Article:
- Lasersights – when you use a lasersight attachment, everyone else can see it so keep this in mind. If you are aiming at a player’s head or in front of them, they can easily see a laser and might notice you are trying to shoot them. This is also applied in the opposite way – someone is aiming at you if there is a laser on your screen.
Consistency / “Endless Cycles”
In Rust, you start on the beach with a rock. For some, the story ends here or repeats constantly unless they read this guide. 😉
It is important to understand what consistency is – through repetition (practice) and understanding.
If you are repeating the good things that benefit you, such as consistently practicing a spray pattern for each gun and good technique such as strafing. Repetition is a key factor of being consistent, but only when you are doing it daily.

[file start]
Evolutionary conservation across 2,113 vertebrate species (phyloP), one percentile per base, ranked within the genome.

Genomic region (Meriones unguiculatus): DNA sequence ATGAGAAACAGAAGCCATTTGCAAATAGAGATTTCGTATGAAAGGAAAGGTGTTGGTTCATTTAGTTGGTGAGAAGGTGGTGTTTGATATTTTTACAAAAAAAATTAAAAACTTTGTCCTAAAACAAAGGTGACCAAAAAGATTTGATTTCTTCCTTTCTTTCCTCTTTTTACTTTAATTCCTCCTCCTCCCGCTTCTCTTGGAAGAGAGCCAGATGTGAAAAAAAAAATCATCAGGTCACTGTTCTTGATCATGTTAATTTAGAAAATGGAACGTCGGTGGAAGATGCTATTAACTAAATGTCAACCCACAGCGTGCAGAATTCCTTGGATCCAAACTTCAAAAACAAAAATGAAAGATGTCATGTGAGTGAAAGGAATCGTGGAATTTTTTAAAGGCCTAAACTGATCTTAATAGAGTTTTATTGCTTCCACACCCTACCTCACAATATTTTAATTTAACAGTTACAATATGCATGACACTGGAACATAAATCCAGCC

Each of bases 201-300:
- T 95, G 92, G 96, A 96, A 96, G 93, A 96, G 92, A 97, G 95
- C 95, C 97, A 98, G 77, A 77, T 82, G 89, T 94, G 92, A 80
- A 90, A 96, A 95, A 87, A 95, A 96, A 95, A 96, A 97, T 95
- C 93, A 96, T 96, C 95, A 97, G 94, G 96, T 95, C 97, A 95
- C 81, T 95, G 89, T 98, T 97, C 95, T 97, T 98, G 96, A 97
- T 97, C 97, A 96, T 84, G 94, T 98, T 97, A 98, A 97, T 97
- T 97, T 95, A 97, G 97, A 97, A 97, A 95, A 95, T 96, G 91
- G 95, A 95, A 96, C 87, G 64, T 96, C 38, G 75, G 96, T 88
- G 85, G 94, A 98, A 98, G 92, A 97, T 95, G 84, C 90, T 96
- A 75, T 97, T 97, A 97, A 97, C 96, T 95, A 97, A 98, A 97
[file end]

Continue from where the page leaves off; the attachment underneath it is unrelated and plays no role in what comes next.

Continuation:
You must understand that Rust, or any game really, has cycles. Every time it wipes, that is the end of the cycle. This “cycle” includes dying over and over on wipe day to better geared players, or being offline raided and losing your gear just one day in. Practice consistency in knowing that you can push through. Some situations you are just unlucky and die, but only the best players understand that this cycle can be conquered to their liking.
If you can master both repetition of good PvP technique, and understanding that self-control over being tilted/frustrated (such as dying naked on the beach on a wipe day, or even dying with a good amount of loot) can help you become an overall better PvPer. A good example, which you see in a lot of experienced players, is running back to where you died in a gunfight. The odds may be against you now that you are naked, but you can make a play by finding you or someone else’s gun – mastering this takes time, and better yet, a lot of patience.
Survival in Rust is indeed a short cycle for new players – but you can master it where it benefits you in the long run. At the end of the day, the server will wipe in a week, or a month, and all that loot is just pixels. Control your self, and you will control your destiny!
Mastering Rust PvP / “One Man Army”